Jump to content

jlcampi

Member Since 30 Sep 2013
Offline Last Active Sep 28 2014 09:19 AM

Topics I've Started

Etiology Of Acne

15 November 2013 - 10:25 PM

I'm new here and am getting some minor pushback on this issue. No problem. If you have reason to believe I'm mistaken, then let's debate the issue and hopefully I will learn something new.

I am going to keep this simple so I'm not writing a book.

Acne is caused by an increase in sebum (combination of wax/fats and other substances) that is driven by 2 processes:

1.  Elevated free testosterone; and
2.  Poor diet. Sugar, chocolate, grains, sweets and dairy are the biggest violators.

Here is how poor diet increases sebum production. When we eat carbohydrates that are ultimately broken down into glucose, insulin is required for to ferry the glucose molecule into the cell so that it can be utilized as an energy source. Insulin also also allows excess glucose to be stored as fat. When insulin is high we store fat, when low fat storage is much lower.  In addition to fat being created and stored when insulin and glucose levels are high, we also increase the production of sebum (essentially a fatty material).

So when free testosterone levels are high we appropriately make sebum. This is exacerbated in some of us that eat poorly and turbocharge sebum production.

If we stop eating poorly, then sebum production will decrease. If production remains high, then elevated free testosterone is the problem.  There can be other hormonal problems as well such as a cortisol deficiency among others. One of the best diets that limits the insulin response and provides sufficient saturated fat to regulate hormonal production is the Paleo Diet by Loren Cordain, PhD. He is the original author of this plan and has accumulated a tremendous amount of research on it's positive health effects.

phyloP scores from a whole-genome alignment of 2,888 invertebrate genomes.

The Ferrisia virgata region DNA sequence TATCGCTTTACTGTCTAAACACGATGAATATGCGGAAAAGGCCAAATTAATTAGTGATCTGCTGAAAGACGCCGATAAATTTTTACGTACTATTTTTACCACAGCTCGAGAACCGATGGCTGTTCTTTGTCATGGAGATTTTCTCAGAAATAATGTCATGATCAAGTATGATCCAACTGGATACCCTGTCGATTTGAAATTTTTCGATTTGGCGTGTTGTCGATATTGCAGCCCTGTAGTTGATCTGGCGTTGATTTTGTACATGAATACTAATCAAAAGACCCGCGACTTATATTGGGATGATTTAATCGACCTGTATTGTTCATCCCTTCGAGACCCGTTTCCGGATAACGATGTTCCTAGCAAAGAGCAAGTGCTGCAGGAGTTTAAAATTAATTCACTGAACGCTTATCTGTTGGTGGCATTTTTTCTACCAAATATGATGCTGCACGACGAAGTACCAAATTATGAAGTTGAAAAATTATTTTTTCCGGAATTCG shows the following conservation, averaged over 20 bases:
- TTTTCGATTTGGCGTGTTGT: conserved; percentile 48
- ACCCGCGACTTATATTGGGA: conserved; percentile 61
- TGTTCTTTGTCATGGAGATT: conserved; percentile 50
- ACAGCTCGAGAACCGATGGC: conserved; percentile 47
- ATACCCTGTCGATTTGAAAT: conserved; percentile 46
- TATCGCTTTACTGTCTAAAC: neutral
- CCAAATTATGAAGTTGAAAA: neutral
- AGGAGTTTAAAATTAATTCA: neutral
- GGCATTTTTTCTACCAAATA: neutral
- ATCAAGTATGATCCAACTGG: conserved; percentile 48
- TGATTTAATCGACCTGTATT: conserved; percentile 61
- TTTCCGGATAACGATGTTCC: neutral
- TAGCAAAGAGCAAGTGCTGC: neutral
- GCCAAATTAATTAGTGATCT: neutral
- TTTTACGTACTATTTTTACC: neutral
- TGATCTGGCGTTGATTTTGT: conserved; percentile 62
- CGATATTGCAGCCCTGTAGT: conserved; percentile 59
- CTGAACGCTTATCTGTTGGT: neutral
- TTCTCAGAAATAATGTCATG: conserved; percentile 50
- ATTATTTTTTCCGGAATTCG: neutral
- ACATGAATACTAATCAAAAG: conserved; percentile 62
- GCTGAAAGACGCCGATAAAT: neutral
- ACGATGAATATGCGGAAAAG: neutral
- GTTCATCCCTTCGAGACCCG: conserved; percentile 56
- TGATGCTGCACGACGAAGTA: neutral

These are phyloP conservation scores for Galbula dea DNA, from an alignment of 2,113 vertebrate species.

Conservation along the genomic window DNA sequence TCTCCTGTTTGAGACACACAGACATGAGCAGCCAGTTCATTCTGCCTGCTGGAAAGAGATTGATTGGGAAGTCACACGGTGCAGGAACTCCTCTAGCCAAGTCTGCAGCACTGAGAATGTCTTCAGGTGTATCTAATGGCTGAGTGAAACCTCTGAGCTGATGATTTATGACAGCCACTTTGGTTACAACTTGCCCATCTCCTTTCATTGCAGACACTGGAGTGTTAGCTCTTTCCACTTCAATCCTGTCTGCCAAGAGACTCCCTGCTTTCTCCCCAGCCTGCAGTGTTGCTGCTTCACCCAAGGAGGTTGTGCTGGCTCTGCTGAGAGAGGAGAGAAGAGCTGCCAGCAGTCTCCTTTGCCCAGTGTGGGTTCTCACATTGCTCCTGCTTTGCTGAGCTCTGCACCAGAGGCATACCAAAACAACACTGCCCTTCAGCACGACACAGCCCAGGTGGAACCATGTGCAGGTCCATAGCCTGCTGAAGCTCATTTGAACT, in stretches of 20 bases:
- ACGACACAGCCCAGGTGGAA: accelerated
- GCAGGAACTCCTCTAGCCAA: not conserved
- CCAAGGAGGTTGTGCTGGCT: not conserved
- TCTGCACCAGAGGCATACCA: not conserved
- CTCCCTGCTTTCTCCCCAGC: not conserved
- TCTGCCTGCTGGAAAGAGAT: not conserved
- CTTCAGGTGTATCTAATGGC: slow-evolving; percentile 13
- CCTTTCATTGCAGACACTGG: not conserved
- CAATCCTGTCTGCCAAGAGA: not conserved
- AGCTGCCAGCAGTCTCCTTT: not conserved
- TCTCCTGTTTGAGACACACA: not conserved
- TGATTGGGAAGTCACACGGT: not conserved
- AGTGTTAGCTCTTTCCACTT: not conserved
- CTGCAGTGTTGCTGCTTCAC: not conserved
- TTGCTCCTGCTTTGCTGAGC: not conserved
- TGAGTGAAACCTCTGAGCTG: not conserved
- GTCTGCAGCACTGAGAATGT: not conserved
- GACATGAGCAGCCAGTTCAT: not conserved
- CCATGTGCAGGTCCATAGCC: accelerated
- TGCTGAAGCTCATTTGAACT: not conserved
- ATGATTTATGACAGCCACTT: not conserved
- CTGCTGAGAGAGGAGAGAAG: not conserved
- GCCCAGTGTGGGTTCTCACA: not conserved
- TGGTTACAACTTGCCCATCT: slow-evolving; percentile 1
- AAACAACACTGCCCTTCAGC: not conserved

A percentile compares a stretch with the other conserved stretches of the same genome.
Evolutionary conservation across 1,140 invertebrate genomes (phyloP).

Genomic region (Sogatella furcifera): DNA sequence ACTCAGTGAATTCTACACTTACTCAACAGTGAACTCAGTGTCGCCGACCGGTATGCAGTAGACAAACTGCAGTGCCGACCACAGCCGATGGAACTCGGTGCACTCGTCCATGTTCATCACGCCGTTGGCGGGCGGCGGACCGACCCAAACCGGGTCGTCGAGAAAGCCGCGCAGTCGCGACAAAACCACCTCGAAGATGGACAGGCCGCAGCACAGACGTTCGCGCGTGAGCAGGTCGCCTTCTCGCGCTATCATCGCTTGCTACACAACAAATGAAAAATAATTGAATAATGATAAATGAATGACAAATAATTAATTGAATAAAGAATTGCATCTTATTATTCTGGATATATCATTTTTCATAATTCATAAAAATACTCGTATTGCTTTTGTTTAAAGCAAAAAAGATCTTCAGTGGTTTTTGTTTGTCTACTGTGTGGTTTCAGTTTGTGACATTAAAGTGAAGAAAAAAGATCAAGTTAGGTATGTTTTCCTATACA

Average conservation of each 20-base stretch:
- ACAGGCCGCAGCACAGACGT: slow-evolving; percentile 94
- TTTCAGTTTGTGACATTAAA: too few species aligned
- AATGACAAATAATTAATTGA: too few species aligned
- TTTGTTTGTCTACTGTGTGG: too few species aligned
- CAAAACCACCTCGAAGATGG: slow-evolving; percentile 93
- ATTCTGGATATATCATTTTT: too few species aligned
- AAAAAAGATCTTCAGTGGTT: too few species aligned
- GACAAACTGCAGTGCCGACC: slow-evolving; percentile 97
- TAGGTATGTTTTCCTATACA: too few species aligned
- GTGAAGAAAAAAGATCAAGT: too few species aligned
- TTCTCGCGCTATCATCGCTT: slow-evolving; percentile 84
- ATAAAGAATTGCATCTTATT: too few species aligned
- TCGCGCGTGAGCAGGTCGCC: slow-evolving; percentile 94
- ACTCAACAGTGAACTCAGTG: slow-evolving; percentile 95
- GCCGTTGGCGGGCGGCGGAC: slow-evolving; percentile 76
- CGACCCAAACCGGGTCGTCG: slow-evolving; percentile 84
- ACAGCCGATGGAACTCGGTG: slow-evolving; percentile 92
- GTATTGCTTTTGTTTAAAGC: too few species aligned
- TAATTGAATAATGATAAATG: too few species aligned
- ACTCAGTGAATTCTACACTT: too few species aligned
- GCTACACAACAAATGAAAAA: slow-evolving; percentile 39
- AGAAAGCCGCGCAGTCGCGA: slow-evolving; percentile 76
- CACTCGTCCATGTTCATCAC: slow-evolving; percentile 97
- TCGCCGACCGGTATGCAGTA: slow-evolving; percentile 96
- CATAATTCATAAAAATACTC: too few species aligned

Hormone Testing

15 November 2013 - 07:22 AM

Most physicians are astoundingly ignorant in the area of endocrinology.

Here are some basic principles to follow with optimal hormone levels for pre-menopausal women.
1. The patient should be treated, not the lab form. Lab data is used to catch gross excesses or deficiencies and confirm a clinical diagnosis;
2. Your doc should have told you to test on day 21 of your cycle;
3. In pre-menopausal women on day 21 of cycle (bleeding starts on day 1) optimal serum (blood) levels:
Estradiol is optimal around 150 pg/ml
Progesterone is optimal between 13-23 ng/ml
SHBG optimal around 6.1 mg/L
Testosterone should be optimally around 8 pg/ml (free) and 350 pg/ml (total) - free has low diagnostic value
Thyroid (TSH) optimal around 1, T4 1.3-1.8 ng/dl (free), T3 2.5-3.4 ng/L (free)
DHEA Sulfate optimal around 2800 ng/ml;
4. Hormonal lab range data is nothing more than the 95% confidence interval for that lab's patient reference group. In English that means it cover 95% of those that get tested. Since elderly and sick or those suspected of illness get tested, the results are skewed toward the ill and old. Your doc won't know or recognize this either.

Post your lab data. Serum (blood) testing best. Can be combined with urine. Salivary tests are not useful as the reference range is too wide for most physicians to interpret and free levels fluctuate over a wide range daily.

If your lab data is optimal, then the problem is diet. Switch to a Paleolithic Diet and post everything you eat and drink after 1 week of implementation. Most people don't really follow the diet but claim it doesn't work.

Good luck. There is a solution. I speak from experience.